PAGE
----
Last year, Union Bay opened its new water treatment plant.
Now, the Union Board Improvement District (UBID) board that is overseeing water service in the community, at least for a while longer, is having to pass on higher costs to local ratepayers.
Union Bay Improvement District board chair Ian Munro said the move came as no surprise. The new plant is being financed through borrowing, which in turn is being passed on to local ratepayers through parcel taxes. In terms of operations, the facility requires more chemicals than the old one, which used chlorine. As well, there are higher operating costs from more staff and more training for them to meet higher levels of certification. Considering these factors, UBID needed to raise more revenue.
“It’s a substantial increase…. It’s largely driven by the new plant,” Munro said. “It’s a much more robust plant, and it requires more staffing.”
As well, the staff went through a unionization process last year, he added, which also played a role in the hike.
The board supported a motion for the basic metered rate to go up from $90 bi-monthly up to $108. The amount includes water service for the first 20 cubic metres. Beyond that, rates for use will also go up. From 21 to 50 cubic metres, the rate goes from $1.11 per cubic metre to $1.40; from 51 to 75 cubic metres, it goes from $1.51 to $1.90; from 76 cubic metres to 100, it goes from $2 up to $2.50; and from 101 cubic metres and beyond, it goes from $3 up to $3.75. The bylaw for the rates was passed in December in order to take effect for the beginning of 2021.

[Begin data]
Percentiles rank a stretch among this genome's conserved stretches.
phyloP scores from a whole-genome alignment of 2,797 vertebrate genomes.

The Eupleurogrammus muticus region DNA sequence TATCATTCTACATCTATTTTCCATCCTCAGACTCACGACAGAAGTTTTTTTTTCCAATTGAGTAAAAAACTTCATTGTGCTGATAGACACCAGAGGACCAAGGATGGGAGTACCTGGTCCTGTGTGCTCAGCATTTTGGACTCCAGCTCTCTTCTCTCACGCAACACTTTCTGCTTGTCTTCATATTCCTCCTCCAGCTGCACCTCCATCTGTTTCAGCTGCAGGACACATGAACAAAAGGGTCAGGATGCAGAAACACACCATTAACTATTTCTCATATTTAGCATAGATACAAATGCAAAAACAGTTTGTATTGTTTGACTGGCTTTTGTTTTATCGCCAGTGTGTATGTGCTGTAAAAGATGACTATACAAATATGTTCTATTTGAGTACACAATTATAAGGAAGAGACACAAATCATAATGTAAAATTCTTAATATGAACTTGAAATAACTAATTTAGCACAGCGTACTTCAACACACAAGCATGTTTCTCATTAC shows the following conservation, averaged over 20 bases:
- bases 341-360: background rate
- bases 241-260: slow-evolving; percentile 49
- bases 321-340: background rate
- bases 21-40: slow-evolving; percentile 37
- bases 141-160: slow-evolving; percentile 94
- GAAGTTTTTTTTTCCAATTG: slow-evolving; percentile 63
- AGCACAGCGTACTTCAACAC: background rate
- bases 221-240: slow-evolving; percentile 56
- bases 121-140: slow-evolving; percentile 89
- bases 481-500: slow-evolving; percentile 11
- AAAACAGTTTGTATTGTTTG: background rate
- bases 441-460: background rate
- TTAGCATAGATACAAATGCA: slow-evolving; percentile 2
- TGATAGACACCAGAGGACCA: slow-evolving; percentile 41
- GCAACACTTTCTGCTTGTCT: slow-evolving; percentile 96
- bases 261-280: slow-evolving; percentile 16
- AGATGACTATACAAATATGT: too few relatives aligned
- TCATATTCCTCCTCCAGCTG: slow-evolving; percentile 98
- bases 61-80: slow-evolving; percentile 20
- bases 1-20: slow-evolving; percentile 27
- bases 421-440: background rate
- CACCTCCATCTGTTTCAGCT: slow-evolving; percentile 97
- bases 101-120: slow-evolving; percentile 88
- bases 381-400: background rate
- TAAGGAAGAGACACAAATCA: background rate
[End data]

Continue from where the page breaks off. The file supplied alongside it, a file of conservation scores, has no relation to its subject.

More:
There are some broader infrastructure questions, such as leaksfor the community distribution system.
“We have aging pipes, and there’s been some failures lately,” Munro said. “When you have failure and water leaks, that affects costs.”
As well, one of the practices has been offering leak allowances for local users for their property’s water lines, though the board has rescinded this because of a growing number of requests.
‘We needed to put the onus on individual landowners to take care of their own infrastructure versus having all landowners subsidize those who have substandard infrastructure,” Munro said.
In response, one of the main items on the agenda for the UBID board and staff in the coming months will be to come up with a five-year plan for the system, which can then be passed on to the Comox Valley Regional District in just over two months.
“Our administration is looking at that right now,” he said.
Last fall, a majority of voters in Union Bay opted to roll the services UBID administers — water, fire protection and streetlights — over to the regional district. This will happen on July 1. In the meantime, the board will be working on the transition with its CVRD partners.
UBID will also be holding its annual general meeting on April 29, one week later than originally planned. As Munro said, this will give extra time to finalize financial statements for the meeting.
Ordinarily, people would be voting on filling out two of the five positions for the board. One has been left open in recent months, while another trustee’s term is expiring. With the service being passed on to the CVRD though, Munro said the provincial government has responded with an order in council that will allow the UBID board to operate with only three trustees in its final months, leading up to the handover after June 30.